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“After more than two years of legal challenges, the heart of SB 1070 can now be implemented in accordance with the U.S. Constitution,” she said.

The law required police to check immigration status of those they encountered whom they had reasonable suspicion were in the country illegally, and required that they contact federal immigration authorities to give them a chance to put the individuals in deportation proceedings.

The law also imposed state penalties on illegal immigrants who applied for jobs.

The Obama administration sued and lower courts stayed both of those parts of the law, and Mrs. Brewer appealed.

In the intervening two years a handful of other states moved ahead with their own crackdown laws, while other localities actually went the other direction to codify so-called sanctuary-city policies that discouraged police from reporting illegal immigrants to federal authorities.

Mr. Obama’s administration sued to stop the state crackdown laws but has not taken action against the sanctuary city policies.

During the debate over SB 1070, Mr. Obama and Attorney General Eric H. Holder Jr. both criticized the law as opening up the chance for racial profiling. But when they sued, they didn’t make that argument, instead confining their challenge to issues of federal versus state power.

The racial profiling challenge could still come later, though, as the law begins to be enforced — something Mrs. Brewer said she expects.

“Our critics are already preparing new litigation tactics in response to their loss at the Supreme Court, and undoubtedly will allege inequities in the implementation of the law,” she said. “As I said two years ago on the day I signed SB 1070 into law: ‘We cannot give them that chance. We must use this new tool wisely, and fight for our safety with the honor Arizona deserves.’”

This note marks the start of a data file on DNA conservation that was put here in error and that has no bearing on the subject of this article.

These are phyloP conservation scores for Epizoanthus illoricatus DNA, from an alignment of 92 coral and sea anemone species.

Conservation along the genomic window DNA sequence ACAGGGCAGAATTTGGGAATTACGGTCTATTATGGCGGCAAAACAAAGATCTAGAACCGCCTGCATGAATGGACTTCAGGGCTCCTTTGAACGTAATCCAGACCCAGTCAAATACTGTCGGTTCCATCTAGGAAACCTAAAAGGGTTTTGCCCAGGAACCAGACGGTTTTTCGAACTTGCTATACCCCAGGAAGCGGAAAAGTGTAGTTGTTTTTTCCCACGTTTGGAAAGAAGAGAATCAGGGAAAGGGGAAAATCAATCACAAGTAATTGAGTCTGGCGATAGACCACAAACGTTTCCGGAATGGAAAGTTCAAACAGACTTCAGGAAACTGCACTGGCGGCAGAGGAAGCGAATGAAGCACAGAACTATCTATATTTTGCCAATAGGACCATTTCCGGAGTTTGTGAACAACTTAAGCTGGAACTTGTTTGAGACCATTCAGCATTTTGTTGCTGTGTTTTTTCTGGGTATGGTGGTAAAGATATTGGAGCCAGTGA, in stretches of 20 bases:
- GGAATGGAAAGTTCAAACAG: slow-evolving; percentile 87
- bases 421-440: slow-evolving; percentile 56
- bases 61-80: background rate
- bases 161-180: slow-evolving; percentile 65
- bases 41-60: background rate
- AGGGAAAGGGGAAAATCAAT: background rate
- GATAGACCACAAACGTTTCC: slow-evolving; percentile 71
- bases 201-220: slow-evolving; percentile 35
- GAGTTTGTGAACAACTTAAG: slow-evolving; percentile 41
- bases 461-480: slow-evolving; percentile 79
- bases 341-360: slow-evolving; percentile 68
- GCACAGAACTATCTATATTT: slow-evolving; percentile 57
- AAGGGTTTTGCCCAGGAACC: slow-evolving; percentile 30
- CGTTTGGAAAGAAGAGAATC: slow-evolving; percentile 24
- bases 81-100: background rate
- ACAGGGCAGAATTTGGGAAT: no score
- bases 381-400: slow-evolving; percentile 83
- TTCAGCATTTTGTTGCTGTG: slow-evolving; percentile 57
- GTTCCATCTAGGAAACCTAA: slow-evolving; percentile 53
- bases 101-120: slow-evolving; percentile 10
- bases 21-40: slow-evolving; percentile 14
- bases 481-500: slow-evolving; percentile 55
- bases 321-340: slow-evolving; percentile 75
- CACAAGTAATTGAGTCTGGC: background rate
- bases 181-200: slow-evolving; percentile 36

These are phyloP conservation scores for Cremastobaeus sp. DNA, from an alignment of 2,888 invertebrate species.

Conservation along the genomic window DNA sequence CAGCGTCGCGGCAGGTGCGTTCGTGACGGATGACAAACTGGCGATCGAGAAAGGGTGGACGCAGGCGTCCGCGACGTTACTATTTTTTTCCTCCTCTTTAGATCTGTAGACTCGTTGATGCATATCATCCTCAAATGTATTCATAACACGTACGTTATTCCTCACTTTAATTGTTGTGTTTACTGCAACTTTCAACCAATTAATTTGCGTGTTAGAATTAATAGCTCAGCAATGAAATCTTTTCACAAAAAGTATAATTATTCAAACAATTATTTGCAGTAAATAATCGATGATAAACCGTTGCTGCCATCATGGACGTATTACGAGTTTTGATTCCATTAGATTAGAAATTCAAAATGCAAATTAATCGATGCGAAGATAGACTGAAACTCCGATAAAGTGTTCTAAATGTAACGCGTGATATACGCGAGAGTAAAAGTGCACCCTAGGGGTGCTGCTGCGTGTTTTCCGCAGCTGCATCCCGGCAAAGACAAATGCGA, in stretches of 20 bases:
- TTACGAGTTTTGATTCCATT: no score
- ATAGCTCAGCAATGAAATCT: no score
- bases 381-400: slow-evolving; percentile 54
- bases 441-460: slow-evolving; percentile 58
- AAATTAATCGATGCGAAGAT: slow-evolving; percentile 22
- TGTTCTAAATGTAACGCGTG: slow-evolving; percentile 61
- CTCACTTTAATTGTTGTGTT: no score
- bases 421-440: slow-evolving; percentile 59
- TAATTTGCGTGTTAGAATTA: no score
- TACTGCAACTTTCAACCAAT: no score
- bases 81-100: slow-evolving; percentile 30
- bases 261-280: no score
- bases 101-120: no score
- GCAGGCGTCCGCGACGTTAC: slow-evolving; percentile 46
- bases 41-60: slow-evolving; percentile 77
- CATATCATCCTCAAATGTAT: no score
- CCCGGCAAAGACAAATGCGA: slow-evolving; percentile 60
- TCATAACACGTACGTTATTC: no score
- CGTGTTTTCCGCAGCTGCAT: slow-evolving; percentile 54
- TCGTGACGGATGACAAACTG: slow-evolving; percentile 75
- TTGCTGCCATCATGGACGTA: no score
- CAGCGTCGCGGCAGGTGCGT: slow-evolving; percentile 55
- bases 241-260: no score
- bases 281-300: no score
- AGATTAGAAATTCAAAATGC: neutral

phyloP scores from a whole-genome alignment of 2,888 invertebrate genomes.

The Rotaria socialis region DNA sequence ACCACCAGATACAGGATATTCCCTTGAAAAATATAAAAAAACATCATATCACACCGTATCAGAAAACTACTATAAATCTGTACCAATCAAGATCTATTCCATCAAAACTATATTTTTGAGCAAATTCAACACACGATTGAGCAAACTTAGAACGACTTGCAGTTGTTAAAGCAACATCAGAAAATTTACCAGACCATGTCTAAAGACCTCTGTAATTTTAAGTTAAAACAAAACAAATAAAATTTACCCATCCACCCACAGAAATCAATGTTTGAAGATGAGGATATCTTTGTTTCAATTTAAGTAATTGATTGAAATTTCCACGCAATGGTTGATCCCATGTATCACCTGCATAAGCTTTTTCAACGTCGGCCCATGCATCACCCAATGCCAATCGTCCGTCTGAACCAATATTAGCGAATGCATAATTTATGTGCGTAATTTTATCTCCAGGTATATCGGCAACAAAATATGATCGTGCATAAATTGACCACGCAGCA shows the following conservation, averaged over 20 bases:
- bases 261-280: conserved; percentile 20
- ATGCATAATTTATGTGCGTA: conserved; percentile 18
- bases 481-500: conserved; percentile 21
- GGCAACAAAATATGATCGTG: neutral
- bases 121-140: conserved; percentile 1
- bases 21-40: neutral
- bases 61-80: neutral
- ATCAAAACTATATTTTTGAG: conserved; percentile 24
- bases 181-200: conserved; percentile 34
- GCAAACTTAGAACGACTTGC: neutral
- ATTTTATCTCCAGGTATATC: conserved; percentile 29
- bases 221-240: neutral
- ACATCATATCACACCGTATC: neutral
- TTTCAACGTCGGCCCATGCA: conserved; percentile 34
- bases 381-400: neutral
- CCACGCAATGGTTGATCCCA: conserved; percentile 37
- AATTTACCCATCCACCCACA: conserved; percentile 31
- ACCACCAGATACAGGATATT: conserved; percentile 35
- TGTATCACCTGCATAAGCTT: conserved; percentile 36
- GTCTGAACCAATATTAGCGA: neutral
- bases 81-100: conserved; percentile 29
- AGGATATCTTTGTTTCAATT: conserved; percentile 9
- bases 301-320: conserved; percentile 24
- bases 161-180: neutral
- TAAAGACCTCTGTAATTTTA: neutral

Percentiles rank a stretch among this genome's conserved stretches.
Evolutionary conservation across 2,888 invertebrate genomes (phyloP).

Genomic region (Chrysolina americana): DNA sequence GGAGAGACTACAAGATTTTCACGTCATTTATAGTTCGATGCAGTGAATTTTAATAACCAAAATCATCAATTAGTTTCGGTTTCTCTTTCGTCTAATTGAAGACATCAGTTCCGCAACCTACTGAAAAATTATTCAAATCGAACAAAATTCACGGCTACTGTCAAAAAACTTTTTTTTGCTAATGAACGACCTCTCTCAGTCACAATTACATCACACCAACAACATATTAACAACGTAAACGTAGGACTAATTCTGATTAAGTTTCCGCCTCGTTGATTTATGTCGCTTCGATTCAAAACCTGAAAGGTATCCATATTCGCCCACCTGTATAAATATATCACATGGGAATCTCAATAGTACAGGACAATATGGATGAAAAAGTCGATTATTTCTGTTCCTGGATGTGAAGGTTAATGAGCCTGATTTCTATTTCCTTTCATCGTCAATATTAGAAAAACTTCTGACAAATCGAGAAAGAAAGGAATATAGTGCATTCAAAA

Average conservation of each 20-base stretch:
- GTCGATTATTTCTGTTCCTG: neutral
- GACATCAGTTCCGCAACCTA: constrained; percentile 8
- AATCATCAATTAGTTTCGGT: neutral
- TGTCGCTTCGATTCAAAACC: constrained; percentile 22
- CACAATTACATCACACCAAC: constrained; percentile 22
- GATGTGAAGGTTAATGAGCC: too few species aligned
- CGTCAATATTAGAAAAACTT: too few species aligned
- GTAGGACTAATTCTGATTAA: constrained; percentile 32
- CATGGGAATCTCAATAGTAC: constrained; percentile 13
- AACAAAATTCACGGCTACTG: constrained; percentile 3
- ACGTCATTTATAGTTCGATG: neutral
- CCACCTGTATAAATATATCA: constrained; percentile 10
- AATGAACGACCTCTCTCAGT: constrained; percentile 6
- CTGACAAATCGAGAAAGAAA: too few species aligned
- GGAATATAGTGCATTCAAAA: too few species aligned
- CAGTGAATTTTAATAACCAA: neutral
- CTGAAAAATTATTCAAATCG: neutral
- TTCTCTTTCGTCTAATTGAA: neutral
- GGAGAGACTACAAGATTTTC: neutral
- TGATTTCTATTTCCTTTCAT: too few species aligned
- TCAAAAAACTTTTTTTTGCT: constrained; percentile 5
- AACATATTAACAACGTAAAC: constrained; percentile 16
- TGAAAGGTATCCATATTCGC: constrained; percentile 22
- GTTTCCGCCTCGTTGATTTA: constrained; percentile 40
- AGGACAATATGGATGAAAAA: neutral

Last week Mrs. Brewer issued an executive order asking that training materials be distributed to all police to refresh them on what constitutes reasonable suspicion for a stop. Race or ethnicity alone is not enough to meet the threshold.

Still to be seen is whether Thursday’s ruling opens the floodgates on other states to follow suit.

In 2011 the court upheld an earlier Arizona law that required all businesses in the state to use E-Verify, the voluntary electronic system the federal government makes available for businesses to make sure their new hires are legal workers.

After Arizona, a series of other states passed similar E-Verify laws, but that pace slackened in 2012, according to a study by ImmigrationWorks USA, which pushes for a broad national legalization solution to illegal immigration.

Sen. Charles E. Schumer, New York Democrat and chairman of the Senate’s subcommittee overseeing immigration, said before the Supreme Court’s oral arguments in April that he would try to pass a law undoing both this year’s decision and a 2010 ruling by the court that allowed states to require businesses to use E-Verify, the electronic worker verification system.